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NYS Governor Paterson Proposes Legislation to Improve Patient Safety

paterson 2.jpgGovernor David A. Paterson today announced that he has proposed legislation that will dramatically improve patient safety, enhance the state’s authority in medical investigation and help to prevent future infection control violations. The Governor’s Program Bill will boost the physician disciplinary system and increase the authority of the Department of Health (DOH) in epidemiological investigations while also giving consumers access to more information about physicians, particularly those charged with misconduct.

The State Board for Professional Medical Conduct (Board), located within the DOH, investigates allegations of misconduct by physicians, physician assistants and specialist assistants through the Office for Professional Medical Conduct (OPMC). If OPMC recommends that charges be filed, licensees may request a hearing, and substantiated charges may result in penalties, including the revocation or suspension of a license.

“The physicians and other health care practitioners in New York State are among the best in the world. Nevertheless, there will always be a limited number of practitioners who fail to adhere to proper standards of care,” said Governor Paterson. “It is critical that our system of disciplining physicians be as strong as possible to ensure that cases of misconduct are uncovered, reported and acted upon – even as we remain mindful that persons charged with misconduct have a due process right to challenge such charges. The improved access to information will also lead to better health care for the entire State of New York.”

New York State Health Commissioner Richard F. Daines, M.D. said: “This bill strengthens patient safety by updating current law to the way medicine is practiced today. Thanks to Governor Paterson’s support, the State Health Department will have clearer authority and access to more information to assist in medical conduct investigations. Patients also benefit from access to more information about the physicians who provide their care.”

*This bill will enhance the existing system of professional discipline as follows:Identify potential misconduct by requiring OPMC to continuously review information about medical malpractice claims and payouts.

*Increase referrals to OPMC by requiring health plans and managed care organizations to report the termination of a physician contract premised on impairment or misconduct and require courts to report sentences imposed against physicians for criminal activity.

*Require the Board to make charges public when they are served upon a physician and make hearing determinations public when issued. A statement advising that the charges or determinations are subject to challenge by the physician will accompany the charges.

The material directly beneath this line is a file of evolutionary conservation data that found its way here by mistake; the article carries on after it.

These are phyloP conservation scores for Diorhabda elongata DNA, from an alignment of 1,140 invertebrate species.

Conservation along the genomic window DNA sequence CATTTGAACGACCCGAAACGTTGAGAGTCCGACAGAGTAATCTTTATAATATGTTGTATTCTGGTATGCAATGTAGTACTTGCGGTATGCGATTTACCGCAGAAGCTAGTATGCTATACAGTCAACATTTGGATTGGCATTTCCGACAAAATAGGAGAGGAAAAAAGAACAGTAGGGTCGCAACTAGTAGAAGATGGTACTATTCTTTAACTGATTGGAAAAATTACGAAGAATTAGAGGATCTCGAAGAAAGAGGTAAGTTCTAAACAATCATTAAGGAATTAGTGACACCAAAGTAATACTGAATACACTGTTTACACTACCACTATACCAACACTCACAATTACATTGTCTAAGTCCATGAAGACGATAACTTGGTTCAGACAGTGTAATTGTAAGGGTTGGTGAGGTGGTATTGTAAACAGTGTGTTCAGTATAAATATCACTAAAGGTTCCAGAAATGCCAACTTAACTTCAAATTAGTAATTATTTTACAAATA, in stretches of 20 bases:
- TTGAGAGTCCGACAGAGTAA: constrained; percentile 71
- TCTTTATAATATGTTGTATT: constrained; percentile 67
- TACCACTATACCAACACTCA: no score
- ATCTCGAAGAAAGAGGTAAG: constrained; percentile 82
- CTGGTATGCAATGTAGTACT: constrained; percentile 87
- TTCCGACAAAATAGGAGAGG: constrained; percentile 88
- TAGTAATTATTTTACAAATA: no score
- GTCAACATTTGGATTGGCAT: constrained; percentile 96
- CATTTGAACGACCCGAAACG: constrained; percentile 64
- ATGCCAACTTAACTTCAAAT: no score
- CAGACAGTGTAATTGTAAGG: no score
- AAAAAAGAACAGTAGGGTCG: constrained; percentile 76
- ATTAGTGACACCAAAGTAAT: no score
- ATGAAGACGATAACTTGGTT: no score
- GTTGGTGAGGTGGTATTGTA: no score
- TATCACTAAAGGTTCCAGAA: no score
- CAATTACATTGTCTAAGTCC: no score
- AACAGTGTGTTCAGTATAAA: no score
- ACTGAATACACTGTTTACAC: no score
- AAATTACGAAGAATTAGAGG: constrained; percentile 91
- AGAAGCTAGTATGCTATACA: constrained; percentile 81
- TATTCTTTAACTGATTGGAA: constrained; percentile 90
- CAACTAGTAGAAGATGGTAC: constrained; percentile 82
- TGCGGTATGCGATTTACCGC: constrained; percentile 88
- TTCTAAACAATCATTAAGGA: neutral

*Require physicians to more regularly update their physician profiles which contain information such as educational background, practice area, and legal actions (which are available to the public at by making these updates a condition of re-registration. Information about licensure actions is available through a link to the OPMC web site. The bill will require physicians to post in their offices an official OPMC poster containing information on how to access physician profiles and OPMC disciplinary actions.

*Require physicians who have lost their right to practice medicine to take steps to safeguard and make accessible the medical records of their former patients.

*Allow OPMC in certain circumstances to more easily obtain a physician’s own personal medical records if there is reason to believe that he or she may be impaired by alcohol, drugs, physical disability or mental disability.

*Authorize the Board to require an objective, impartial evaluation of a physician’s competency when called into question.

The bill also addresses public health issues concerning communicable diseases and infection control by increasing the State’s ability to disseminate information, enhance enforcement and training. The bill will:

*Authorize DOH to disclose information to the public as needed regarding public health threats that come to light in the course of an OMPC investigation, notwithstanding otherwise applicable confidentiality provisions.

*Authorize DOH to direct a physician to cease any activity uncovered during a communicable disease investigation that constitutes an imminent danger to health.

*Facilitate communicable disease investigations by providing that a failure to respond to communications, or provide records requested by the State or local health department in conjunction with such investigation, constitutes professional medical misconduct.

*Require physicians who practice in certain office-based surgery settings to report the transmission of health care disease upon learning of the transmission.

*Provide that course work or training in infection control practices, already required for physicians, physician assistants and specialist assistants, must also be completed by every medical student, medical resident and physician assistant student. The bill would also require that documentation of such training, which must be provided to DOH under current law, also attests to the practitioner’s competence in the course content.

*Require DOH to conduct a study and issue a report by January 1, 2009 as to whether restricting the use of multi-dose vials for the packaging of medications and requiring the use of disposable medical equipment engineered for single use is viable.

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